Proposed simulus bill fails to address low income housing adequately

The version of the stimulus package being considered by the Senate is a disappointment to those who had hoped that the bill would address long postponed affordable housing needs.

While the bill would offer a $15,000 tax credit to those who buy a new home, for the millions of families who are too poor to buy a home the stimulus plan offers far more modest hope. The most disappointing aspect of the bill is that it dose not seize the opportunity to capitalize the National Housing Trust Fund.

Today’s New York Time editorial sums up the situation quite well.

The stimulus package taking shape in Congress does little to provide affordable housing for the country’s poorest families. That is grim news. Affordable housing has been hard to find in recent years. It’s even harder now that many Americans have lost their jobs and homes.

Congress could help low-income Americans find homes – and create jobs doing it – by providing money for the National Housing Trust Fund, a worthy program it created last summer but has so far failed to finance. The Senate and House versions of the stimulus bills do not now contain such money, but funds could and should be added in the conference committee that must reconcile the bills.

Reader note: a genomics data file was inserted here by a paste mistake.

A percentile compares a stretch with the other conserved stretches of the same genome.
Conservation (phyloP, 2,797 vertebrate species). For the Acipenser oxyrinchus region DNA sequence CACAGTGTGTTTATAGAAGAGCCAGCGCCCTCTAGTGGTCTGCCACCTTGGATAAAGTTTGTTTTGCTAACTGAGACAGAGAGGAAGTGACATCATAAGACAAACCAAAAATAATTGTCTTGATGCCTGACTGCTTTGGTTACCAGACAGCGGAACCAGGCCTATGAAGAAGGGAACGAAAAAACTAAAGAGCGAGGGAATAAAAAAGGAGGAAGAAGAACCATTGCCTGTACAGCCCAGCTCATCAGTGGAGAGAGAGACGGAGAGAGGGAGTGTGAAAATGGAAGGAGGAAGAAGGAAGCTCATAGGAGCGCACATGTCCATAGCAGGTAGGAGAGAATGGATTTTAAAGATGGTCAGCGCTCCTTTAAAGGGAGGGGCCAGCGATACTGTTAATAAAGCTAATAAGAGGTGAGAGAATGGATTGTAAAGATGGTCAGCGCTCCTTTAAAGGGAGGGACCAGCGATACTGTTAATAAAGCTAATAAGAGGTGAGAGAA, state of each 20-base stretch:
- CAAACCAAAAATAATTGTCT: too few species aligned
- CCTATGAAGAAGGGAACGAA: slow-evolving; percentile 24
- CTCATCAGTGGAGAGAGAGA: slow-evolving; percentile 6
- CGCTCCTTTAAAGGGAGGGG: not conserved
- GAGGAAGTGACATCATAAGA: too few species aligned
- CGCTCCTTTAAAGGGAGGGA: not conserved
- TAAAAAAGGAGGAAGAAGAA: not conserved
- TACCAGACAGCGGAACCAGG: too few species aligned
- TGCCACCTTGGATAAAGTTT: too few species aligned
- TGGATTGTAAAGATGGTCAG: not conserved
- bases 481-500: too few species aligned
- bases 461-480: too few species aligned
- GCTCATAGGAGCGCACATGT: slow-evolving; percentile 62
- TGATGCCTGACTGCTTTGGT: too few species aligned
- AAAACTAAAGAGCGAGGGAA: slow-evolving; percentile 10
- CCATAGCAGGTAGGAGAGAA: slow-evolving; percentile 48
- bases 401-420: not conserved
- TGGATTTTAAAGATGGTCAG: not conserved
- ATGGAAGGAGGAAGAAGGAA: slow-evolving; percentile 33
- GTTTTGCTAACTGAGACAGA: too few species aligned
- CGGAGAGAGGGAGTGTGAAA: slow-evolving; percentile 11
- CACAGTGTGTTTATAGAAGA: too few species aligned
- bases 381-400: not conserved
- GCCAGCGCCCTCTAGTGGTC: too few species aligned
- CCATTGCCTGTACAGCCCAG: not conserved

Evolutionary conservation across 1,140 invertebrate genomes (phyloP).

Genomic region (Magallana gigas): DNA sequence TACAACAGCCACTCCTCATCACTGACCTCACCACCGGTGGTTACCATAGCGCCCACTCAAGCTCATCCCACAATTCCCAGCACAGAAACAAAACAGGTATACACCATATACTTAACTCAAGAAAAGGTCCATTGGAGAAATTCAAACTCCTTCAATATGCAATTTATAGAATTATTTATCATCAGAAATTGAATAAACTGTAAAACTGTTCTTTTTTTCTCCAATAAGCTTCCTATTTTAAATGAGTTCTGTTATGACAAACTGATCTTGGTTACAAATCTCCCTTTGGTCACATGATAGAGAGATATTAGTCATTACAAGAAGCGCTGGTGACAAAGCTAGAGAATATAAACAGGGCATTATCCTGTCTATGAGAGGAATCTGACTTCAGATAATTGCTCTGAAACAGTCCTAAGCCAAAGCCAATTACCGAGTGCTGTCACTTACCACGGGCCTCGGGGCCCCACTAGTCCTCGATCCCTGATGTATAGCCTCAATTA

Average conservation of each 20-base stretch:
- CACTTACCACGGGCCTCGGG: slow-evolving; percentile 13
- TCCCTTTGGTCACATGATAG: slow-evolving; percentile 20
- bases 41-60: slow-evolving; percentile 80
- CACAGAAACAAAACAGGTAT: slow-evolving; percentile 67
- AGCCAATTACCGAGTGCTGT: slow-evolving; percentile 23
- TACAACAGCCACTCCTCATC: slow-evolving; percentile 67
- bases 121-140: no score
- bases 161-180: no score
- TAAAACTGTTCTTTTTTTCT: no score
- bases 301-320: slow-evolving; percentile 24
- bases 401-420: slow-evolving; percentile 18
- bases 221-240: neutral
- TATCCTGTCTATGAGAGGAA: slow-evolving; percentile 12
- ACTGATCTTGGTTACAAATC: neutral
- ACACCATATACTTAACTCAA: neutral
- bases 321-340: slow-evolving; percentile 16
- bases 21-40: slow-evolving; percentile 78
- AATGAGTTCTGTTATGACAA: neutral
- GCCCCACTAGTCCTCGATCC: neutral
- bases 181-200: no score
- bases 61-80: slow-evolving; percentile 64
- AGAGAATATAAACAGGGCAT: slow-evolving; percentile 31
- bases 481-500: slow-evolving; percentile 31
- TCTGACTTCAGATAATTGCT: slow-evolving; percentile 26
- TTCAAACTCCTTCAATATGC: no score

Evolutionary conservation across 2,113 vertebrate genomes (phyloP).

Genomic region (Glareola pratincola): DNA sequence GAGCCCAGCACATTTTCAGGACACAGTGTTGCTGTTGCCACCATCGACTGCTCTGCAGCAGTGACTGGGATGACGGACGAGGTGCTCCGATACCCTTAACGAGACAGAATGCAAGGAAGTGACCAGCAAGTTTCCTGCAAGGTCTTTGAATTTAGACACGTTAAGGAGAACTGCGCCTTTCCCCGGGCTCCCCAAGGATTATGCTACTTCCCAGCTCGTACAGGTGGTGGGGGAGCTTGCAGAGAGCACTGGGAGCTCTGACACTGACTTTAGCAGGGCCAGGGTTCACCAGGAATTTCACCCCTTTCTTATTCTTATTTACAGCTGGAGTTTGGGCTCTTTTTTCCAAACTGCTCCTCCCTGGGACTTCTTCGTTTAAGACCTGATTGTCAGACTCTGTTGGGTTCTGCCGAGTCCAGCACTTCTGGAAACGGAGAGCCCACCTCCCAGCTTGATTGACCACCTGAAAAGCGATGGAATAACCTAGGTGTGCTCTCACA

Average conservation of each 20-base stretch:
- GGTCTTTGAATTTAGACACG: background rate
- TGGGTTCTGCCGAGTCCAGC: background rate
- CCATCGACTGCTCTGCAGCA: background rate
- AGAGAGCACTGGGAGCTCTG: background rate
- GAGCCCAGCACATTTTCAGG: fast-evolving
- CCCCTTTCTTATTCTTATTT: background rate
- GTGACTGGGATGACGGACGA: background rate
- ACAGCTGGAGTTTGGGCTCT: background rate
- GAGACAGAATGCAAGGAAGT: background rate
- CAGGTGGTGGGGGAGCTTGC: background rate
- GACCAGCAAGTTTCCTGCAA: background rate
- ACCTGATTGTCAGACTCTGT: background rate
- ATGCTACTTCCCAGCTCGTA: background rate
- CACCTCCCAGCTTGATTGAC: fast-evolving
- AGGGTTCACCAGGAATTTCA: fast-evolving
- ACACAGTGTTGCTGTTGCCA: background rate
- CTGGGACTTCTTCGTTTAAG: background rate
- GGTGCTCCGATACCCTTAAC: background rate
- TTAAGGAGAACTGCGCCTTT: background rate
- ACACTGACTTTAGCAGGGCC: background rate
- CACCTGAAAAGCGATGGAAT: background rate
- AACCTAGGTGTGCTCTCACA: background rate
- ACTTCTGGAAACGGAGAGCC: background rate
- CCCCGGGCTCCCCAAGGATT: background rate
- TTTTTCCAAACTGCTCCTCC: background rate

The trust fund was originally envisioned as a project that would encourage developers to build 1.5 million affordable housing units in mixed-income developments. The government-backed mortgage companies, Freddie Mac and Fannie Mae, were to provide the money. Both, however, ran into financial trouble.

Congress can take up the slack. The need for affordable housing has increased dramatically in the last six months, and the Department of Housing and Urban Development has already done a lot of advance planning.

Estimates by the National Low Income Housing Coalition suggest that a Congressional down payment of $10 billion for the fund, plus $3.5 billion in housing vouchers under the Section 8 program, could produce affordable housing for up to 400,000 people. New construction would, of course, spawn new jobs right away.

The Senate’s stimulus bill would give home buyers a tax credit of 10 percent of the price of a primary residence, up to $15,000. This would help middle- and upper-income buyers, but not the elderly, poor and disabled who don’t earn enough to qualify for this break. Congress can help them by reviving the National Housing Trust Fund.

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